Our state senators and representatives, Republicans and Democrats, agreed last month that a bonding bill with money for affordable housing is necessary. CHUM Duluth (Churches United in Ministry) was advocating for $130 million; Gov. Mark Dayton asked for $90 million; and finally everyone agreed on $45 million. But when the legislature adjourned on May 23, housing received nothing.

It was a pretty dramatic ending of the legislative session. After arguing since January about a bonding bill, the Senate (controlled by the DFL) voted May 5 on a bill with $1.5 billion, including $90 million for housing. The bill failed by one vote.

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The House of Representatives, meanwhile (controlled by Republicans), was working on an $800 million bonding bill that didn't include any money for housing. On May 18 they took a vote and the bill failed to pass.

So the leaders kept negotiating. On May 22, with an hour to go in the 2016 legislative session, the House brought a new $1 billion bonding bill to the floor that included $45 million in bonds for housing. That bill passed the House and was sent to the Senate. It was amended in the Senate and passed as amended. However, the House had adjourned before they could consider whether to concur with the Senate's amended bill. The Senate made some attempts to take the bill back up but time ran out and the bonding bill did not pass.

Now Dayton and Lt. Gov. Tina Smith are negotiating with legislative leaders about calling a special session to fix all of this. Besides money for housing, the bonding bill was supposed to raise money for many important projects - $12.7 million to restore habitat on the St. Louis River estuary in Duluth, $220 million for water and sewer upgrades in many northern Minnesota cities, $21 million for a new Science Building at the University of Minnesota Duluth, $1.9 million for improvements to the Lake Superior Zoo, $2.9 million for the Northeast Regional Corrections Center near Duluth, $1.7 million for the Black Beach Campground in Silver Bay, $763,000 for a small-craft harbor facility in Two Harbors, and so on.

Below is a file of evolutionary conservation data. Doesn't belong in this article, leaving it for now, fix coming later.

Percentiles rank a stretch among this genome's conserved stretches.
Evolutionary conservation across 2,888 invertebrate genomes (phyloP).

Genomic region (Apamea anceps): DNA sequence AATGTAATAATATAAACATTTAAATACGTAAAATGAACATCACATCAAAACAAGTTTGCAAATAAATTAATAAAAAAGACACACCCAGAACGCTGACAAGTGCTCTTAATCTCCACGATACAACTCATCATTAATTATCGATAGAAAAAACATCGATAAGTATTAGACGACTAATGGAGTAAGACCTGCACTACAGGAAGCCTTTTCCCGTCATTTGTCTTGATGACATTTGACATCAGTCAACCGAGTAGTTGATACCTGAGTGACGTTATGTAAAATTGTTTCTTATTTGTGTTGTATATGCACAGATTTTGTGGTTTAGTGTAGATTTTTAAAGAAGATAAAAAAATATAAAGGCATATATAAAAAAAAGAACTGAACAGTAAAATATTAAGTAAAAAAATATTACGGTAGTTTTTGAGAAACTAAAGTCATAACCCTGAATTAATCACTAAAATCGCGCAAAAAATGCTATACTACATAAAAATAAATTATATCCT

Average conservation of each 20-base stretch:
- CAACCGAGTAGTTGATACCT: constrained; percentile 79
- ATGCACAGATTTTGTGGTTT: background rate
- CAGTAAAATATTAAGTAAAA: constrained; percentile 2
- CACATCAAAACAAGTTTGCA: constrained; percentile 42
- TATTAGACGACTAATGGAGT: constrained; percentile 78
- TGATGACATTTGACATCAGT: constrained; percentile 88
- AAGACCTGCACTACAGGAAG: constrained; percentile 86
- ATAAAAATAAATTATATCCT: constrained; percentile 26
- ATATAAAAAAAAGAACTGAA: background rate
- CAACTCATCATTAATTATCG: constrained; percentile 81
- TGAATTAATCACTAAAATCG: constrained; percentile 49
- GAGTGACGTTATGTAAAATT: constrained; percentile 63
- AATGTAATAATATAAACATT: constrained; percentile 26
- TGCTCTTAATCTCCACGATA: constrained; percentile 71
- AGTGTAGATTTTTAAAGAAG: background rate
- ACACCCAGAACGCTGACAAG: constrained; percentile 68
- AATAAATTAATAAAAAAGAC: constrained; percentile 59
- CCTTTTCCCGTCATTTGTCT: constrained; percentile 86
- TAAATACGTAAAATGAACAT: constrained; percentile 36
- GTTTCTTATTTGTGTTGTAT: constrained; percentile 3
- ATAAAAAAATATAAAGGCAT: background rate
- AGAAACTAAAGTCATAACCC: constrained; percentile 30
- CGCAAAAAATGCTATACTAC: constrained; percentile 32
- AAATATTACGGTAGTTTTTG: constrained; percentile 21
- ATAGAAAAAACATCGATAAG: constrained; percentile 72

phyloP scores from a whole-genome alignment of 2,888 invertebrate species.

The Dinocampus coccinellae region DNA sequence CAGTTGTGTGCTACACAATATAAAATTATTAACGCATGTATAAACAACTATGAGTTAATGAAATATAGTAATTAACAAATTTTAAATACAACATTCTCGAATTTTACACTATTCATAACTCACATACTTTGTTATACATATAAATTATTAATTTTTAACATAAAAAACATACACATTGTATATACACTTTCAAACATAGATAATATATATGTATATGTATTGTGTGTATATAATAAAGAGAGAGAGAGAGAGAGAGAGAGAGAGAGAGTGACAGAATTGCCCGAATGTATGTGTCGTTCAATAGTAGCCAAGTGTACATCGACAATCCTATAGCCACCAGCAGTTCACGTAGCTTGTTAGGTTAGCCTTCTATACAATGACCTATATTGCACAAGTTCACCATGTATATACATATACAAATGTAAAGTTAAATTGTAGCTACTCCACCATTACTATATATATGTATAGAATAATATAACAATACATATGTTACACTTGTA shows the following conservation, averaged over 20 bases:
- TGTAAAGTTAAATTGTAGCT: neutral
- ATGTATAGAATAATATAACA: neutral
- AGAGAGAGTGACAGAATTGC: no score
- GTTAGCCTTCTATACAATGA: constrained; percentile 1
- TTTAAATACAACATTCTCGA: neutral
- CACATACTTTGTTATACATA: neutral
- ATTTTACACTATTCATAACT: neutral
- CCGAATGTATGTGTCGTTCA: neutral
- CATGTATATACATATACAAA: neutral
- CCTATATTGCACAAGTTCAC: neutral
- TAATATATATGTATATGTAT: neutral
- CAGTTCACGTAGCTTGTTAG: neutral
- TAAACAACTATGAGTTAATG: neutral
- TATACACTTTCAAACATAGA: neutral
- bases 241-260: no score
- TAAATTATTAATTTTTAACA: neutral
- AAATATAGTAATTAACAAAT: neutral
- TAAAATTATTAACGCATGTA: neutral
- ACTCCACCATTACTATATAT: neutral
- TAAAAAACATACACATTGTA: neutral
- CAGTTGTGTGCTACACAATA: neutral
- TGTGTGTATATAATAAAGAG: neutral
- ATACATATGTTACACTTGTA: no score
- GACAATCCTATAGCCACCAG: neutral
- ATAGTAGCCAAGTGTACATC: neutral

But housing is one of the most important needs. In April the Duluth News Tribune pointed this out in an editorial entitled "No denying the need for housing funds." An estimated 9,000 Minnesotans are homeless, they said, many in northern Minnesota, but most of the state funding (two-thirds) has traditionally gone to Minneapolis and St. Paul. "This year would seem to be nonmetro Minnesota's turn," they editorialized. Furthermore, "public money to fight homelessness is a good investment. It returns $4 in federal funds for every state dollar allocated."

"Our job is definitely still not done. We have a ways to go," said Kenza Hadj-Moussa of the Minnesota Coalition for the Homeless. "We're playing catchup from many, many years when we were given crumbs and then a few more crumbs."

Without a bonding bill that includes money for housing, the housing crisis in Minnesota will only get worse. As stated by Dana Hiltunen, a spokesperson for Homes for All, "The effect would be devastating, especially in Greater Minnesota where housing is precious. We hope elected officials know what's at stake for local communities. Minnesotans are counting on a bonding bill with basic necessities." Let's hope that the politicians can agree on a special session in the near future, and that they will find a way to pass a bonding bill this year.

James H. Manahan is a Harvard Law School graduate and was named one of Minnesota's Top Ten Attorneys. He now handles family law, wills, and probate in and around Lake County, and does mediation everywhere. He writes a regular column on legal issues for the News-Chronicle. The opinions expressed in this column are those of its author and are not to be attributed to his employer.